Always try to ask at least 5 whys while solving a problem instead of giving up or asking colleagues straightaway.
Instead of saying “I have an error” ask: why?
What does the error message says?
“Database schema is wrong.”
Because ORM cannot see the table.
Because it connects to the wrong database.
Because connection string is wrong, but is ok at application config file.
Was it registered properly?
You are a person in charge of technology, AS WELL AS your colleagues, not JUST your supervisor or colleagues.
If you go to your cooworker and say “I have a problem” in 90% of cases he will have to perform the same debugging (5 whys) as you (unless he did it before – we call it experience).
Be proactive about your problems, do not push them on others. They have work to do as well and don’t want to be interrupted by ‘a guy who always has a problem and doesn’t put any effort in solving it’.
And of course there will be times when you will not be able to solve problem by yourself but by providing steps to reproduce the problem and showing that you did what you could to do that (in reasonable time, let’s say 30 minutes to 1 hour) will be greatly appreciated.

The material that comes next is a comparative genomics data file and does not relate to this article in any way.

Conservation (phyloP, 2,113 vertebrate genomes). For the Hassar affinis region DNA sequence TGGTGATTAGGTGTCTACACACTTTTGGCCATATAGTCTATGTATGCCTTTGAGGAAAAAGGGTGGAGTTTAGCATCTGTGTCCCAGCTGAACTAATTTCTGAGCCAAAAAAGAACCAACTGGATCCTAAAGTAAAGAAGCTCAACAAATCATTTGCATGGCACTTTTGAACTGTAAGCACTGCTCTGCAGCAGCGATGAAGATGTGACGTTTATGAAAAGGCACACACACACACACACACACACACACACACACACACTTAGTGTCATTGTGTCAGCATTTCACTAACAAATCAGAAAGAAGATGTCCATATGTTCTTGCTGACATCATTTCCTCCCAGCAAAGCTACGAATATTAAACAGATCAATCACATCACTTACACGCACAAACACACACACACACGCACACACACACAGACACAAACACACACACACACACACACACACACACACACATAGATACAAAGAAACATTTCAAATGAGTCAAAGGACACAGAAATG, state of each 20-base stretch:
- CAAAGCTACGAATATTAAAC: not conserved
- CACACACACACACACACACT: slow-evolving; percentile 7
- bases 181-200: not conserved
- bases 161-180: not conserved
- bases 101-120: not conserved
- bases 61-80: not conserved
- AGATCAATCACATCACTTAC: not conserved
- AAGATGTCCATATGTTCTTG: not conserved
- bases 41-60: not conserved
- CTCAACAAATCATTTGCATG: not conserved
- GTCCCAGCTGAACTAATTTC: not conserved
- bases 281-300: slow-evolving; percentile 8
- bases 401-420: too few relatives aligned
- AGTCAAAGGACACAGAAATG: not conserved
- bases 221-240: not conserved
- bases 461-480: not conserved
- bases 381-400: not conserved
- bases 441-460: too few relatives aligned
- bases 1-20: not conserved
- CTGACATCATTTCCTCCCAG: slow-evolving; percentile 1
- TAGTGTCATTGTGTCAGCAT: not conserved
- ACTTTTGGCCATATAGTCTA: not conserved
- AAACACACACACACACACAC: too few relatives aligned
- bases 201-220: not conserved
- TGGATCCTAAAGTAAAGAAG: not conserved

The draft of this post was created when individual contributors in our team have been working on tasks alone. You can see the friction which this situation causes in my words: “[…] your problems, do not push them on others”. We’ve tried to soothe this situation by giving ourselves time after which one should ask for help – 30-60 minutes. But it still causes context switching. This slows down the person being asked and may cause irritation. This does not help in teamwork.
Now I believe that pair- or mob-programming (3-5 people) is a better solution not only to resolving errors but to solving problems (thus designing and creating software) in general. Everybody can observe how fast is the problem resolved when two or more people work on it together. Such situation happens especially when there is a critical error which needs to be fixed fast. Why not work that way more if not constantly?
The technologies used in a project or a problem may be so complex that even most experienced teammates can get stuck or choose suboptimal approach to solve them.
A problem shared is a problem halved. And halving the problems are what should happen in software often.